Nirvana or Apocalypse Now: Distance Learning, For-Profit Education And the Concord Law School Story Washington University Law School October 6, 2006 Dean Barry Currier Concord Law School. Nirvana Emancipation from ignorance and achieving enlightenment? or…
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Distance Learning, For-Profit Education
And the Concord Law School Story
Washington University Law School
October 6, 2006
Dean Barry Currier
Concord Law School
Emancipation from ignorance and achieving enlightenment?
Kurt Cobain’s band and music that the older generation just did not get?
The imminent destruction of the world?
A cutting-edge movie that helped fire the career of a great American filmmaker?
Concord Law School is … For-profit
In addition to Kaplan, some major players:
Kaplan Mission Statement:
At Kaplan, our mission is to help individuals achieve their educational and career goals. We build futures one success story at a time.
KHE: >60,000 total students, >75 campuses in >25 states) and online
KU: >20,000, HLC-accredited online university, certificate programs to Masters degrees
“Kaplan became our most profitable business for the first time. Writing that sentence still feels somewhat amazing: ten years ago… Kaplan … was so small we recorded its results in the ‘other’ segment. Last year, Kaplan’s revenues were 40% of The Post Company’s. The education company employs 8,980 people, 55% of the company’s total full-time employees.”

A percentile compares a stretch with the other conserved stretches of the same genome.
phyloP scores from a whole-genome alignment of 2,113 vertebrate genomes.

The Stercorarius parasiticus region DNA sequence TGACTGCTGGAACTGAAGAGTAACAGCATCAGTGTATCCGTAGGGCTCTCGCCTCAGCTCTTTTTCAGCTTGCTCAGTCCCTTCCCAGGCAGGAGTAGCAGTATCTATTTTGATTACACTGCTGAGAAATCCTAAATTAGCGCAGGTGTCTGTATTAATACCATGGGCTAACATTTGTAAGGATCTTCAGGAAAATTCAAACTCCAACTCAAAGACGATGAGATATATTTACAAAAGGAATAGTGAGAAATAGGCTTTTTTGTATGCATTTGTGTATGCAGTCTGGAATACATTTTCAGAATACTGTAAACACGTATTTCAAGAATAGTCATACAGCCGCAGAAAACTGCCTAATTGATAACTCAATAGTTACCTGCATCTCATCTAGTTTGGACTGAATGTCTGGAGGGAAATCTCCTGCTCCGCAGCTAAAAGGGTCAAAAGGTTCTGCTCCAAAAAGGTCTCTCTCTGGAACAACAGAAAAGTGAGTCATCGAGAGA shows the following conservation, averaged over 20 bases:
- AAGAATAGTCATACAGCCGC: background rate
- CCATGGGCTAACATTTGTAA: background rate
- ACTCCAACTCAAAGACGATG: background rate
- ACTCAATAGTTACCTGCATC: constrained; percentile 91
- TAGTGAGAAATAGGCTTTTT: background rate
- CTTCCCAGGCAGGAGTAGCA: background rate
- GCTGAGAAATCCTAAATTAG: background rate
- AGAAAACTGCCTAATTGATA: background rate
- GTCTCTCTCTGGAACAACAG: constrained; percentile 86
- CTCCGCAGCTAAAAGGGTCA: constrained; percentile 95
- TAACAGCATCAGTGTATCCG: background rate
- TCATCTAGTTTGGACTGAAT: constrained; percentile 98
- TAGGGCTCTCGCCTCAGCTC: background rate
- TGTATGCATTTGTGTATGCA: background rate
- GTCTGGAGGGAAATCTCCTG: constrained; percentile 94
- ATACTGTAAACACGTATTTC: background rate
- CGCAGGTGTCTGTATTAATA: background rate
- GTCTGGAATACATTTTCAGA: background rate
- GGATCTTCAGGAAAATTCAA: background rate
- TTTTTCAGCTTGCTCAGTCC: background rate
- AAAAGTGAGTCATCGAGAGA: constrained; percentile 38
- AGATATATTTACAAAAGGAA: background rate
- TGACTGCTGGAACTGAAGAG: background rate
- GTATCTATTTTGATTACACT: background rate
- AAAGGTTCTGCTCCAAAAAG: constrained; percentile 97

Chairman Donald Graham’s Letter to Shareholders, The Washington Post Company 2005 Annual Report
Concord Law School is … Higher Ed WorldOnline
Not the perfect solution for all education
Not the end of life as we know it
Synchronous Higher Ed World
No F 2 F
100% F 2 F
= A Course
Growing by Degrees: Online Education in the United States, 2005 (The Sloan Consortium)
Entering the Mainstream: The Quality and Extent of Online Education in the United States, 2003 and 2004 (The Sloan Consortium)
Statement of Commitment by the Regional Accrediting Commissions for the
Evaluation of Electronically Offered Degree and Certificate Programs
Technologically mediated instruction offered at a distance has rapidly become an important component of higher education…. The approach of the regional commissions to these emergent forms of learning is expressed in a set of commitments aimed at ensuring high quality in distance education….
* * *
The regional accrediting commissions are aware of the need for a collaborative approach which extends beyond their community, that others, particularly the states and federal government, have substantial voice in addressing quality assurance issues related to distance education programming…. [T]he eight commissions are pledged to continue to work individually and collectively with those agencies to achieve our commonly held goals of assuring the quality of academic offerings regardless of the medium of their delivery….
* * *
As the higher education community increasingly expands educational opportunities through electronically offered programming, the regional commissions are committed to supporting good practice in distance education among affiliated colleges and universities. Doing so is in keeping with their mission to encourage institutional improvement toward a goal of excellence….
Best Practices for Electronically Offered Degree and Certificate Programs